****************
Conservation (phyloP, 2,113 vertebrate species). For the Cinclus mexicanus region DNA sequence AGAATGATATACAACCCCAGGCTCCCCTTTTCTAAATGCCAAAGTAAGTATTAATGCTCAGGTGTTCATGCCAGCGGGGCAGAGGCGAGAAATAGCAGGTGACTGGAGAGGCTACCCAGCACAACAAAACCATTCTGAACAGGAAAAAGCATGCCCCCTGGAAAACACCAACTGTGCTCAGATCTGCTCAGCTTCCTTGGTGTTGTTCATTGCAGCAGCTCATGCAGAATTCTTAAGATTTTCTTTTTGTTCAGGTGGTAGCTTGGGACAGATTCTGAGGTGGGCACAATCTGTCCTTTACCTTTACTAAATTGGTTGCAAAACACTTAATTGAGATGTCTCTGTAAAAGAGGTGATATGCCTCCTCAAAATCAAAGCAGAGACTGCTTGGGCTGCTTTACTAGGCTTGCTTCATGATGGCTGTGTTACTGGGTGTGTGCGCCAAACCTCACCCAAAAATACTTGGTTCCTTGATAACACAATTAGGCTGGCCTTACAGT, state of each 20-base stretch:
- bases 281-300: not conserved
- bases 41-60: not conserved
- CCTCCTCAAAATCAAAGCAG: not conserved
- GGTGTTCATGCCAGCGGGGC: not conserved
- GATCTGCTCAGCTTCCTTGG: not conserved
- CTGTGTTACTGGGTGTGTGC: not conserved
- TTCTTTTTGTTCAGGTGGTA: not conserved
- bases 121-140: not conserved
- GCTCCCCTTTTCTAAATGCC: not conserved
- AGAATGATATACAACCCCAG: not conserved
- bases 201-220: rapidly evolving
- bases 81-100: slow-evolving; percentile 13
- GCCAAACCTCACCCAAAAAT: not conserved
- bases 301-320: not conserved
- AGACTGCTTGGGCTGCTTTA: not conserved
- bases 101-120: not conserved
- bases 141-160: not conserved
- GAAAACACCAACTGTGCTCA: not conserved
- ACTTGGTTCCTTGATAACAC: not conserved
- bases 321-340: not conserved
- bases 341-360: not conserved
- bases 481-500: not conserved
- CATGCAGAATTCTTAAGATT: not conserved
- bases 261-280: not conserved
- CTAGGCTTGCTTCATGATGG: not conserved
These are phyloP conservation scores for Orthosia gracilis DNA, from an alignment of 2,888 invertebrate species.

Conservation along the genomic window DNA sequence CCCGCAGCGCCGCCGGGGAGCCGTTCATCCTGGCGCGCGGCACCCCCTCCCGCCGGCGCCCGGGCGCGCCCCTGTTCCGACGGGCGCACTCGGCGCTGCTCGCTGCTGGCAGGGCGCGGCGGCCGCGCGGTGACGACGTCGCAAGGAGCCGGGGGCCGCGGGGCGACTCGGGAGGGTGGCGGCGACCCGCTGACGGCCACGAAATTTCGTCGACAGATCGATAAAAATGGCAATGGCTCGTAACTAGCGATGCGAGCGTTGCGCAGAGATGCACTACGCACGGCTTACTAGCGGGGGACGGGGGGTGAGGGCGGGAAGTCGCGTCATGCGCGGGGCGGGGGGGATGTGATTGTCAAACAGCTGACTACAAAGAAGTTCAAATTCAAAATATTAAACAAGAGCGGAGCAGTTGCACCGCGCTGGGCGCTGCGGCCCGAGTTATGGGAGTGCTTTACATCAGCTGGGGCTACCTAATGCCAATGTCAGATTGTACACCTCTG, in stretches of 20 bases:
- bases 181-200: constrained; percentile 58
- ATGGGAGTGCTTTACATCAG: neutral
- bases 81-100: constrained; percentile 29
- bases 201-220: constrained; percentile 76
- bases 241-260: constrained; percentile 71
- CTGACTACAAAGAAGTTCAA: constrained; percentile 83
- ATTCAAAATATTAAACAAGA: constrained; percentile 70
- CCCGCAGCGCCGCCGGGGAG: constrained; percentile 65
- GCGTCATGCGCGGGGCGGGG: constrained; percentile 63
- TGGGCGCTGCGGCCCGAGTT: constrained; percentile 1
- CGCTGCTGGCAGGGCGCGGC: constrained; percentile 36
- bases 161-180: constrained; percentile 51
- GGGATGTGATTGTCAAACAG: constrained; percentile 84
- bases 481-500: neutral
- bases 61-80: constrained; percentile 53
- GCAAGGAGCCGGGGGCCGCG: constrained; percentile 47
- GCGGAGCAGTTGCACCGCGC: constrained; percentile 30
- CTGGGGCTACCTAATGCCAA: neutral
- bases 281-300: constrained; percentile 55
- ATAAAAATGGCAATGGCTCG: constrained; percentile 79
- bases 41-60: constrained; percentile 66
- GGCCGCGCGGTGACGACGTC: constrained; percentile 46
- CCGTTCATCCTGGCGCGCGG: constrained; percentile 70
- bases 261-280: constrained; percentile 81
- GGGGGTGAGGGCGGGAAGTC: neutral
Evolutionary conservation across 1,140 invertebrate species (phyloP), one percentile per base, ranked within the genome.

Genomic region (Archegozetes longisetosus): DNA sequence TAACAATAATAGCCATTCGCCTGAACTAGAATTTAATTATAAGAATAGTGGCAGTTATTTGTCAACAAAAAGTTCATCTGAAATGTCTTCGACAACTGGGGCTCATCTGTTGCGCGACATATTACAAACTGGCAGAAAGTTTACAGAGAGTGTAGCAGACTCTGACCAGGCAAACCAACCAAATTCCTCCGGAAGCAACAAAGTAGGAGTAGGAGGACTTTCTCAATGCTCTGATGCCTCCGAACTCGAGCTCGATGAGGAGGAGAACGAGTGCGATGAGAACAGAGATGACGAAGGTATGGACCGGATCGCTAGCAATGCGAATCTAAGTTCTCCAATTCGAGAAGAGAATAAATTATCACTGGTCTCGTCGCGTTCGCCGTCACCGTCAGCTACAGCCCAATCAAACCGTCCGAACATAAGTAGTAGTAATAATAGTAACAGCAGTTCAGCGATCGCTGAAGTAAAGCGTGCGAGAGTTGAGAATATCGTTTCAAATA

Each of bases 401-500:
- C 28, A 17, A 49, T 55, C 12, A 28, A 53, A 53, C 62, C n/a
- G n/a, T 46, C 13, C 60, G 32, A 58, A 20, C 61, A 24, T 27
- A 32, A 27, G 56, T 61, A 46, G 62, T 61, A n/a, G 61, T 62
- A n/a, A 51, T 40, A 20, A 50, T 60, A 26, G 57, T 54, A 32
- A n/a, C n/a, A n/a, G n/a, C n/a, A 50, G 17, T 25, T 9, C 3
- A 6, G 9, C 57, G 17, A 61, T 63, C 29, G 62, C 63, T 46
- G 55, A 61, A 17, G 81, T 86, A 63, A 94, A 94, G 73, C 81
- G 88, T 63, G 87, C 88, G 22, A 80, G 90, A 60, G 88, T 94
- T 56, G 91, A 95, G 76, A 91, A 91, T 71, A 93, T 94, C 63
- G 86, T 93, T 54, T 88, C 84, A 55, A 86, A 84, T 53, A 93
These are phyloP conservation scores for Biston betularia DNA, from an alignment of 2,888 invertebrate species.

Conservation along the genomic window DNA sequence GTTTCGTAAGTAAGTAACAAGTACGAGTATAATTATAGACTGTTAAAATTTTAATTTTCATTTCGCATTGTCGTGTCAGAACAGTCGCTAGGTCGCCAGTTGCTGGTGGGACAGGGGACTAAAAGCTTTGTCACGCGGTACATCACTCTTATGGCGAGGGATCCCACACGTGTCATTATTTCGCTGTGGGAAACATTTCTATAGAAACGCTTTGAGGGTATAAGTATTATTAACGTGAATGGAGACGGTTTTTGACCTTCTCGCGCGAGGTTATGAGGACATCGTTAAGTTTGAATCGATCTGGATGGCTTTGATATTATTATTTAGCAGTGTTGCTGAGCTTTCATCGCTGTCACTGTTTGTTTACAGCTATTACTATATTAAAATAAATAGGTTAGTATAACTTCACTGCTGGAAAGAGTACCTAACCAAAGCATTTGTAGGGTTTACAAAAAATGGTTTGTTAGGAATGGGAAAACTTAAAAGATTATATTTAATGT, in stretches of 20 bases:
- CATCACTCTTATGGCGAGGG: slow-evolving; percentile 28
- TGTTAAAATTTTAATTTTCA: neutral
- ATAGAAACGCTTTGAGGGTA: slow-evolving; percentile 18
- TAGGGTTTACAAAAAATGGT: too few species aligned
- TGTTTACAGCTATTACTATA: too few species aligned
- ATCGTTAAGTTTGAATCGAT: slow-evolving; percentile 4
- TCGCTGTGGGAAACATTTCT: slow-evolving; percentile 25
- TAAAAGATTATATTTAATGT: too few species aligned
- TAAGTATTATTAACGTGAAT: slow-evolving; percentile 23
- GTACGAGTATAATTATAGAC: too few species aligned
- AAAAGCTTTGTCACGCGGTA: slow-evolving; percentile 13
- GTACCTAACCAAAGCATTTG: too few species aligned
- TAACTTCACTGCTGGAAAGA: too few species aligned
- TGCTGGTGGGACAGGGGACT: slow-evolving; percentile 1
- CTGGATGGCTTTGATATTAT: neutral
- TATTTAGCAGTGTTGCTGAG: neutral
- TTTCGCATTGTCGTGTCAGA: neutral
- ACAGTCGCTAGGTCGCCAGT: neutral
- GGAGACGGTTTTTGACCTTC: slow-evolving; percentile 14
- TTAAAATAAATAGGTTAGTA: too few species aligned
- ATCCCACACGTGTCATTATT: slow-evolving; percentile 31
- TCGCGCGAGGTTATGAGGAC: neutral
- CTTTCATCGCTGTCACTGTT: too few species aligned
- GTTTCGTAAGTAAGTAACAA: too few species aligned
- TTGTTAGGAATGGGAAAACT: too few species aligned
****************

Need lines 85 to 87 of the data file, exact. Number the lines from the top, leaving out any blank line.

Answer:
- TTTCGCATTGTCGTGTCAGA: neutral
- ACAGTCGCTAGGTCGCCAGT: neutral
- GGAGACGGTTTTTGACCTTC: slow-evolving; percentile 14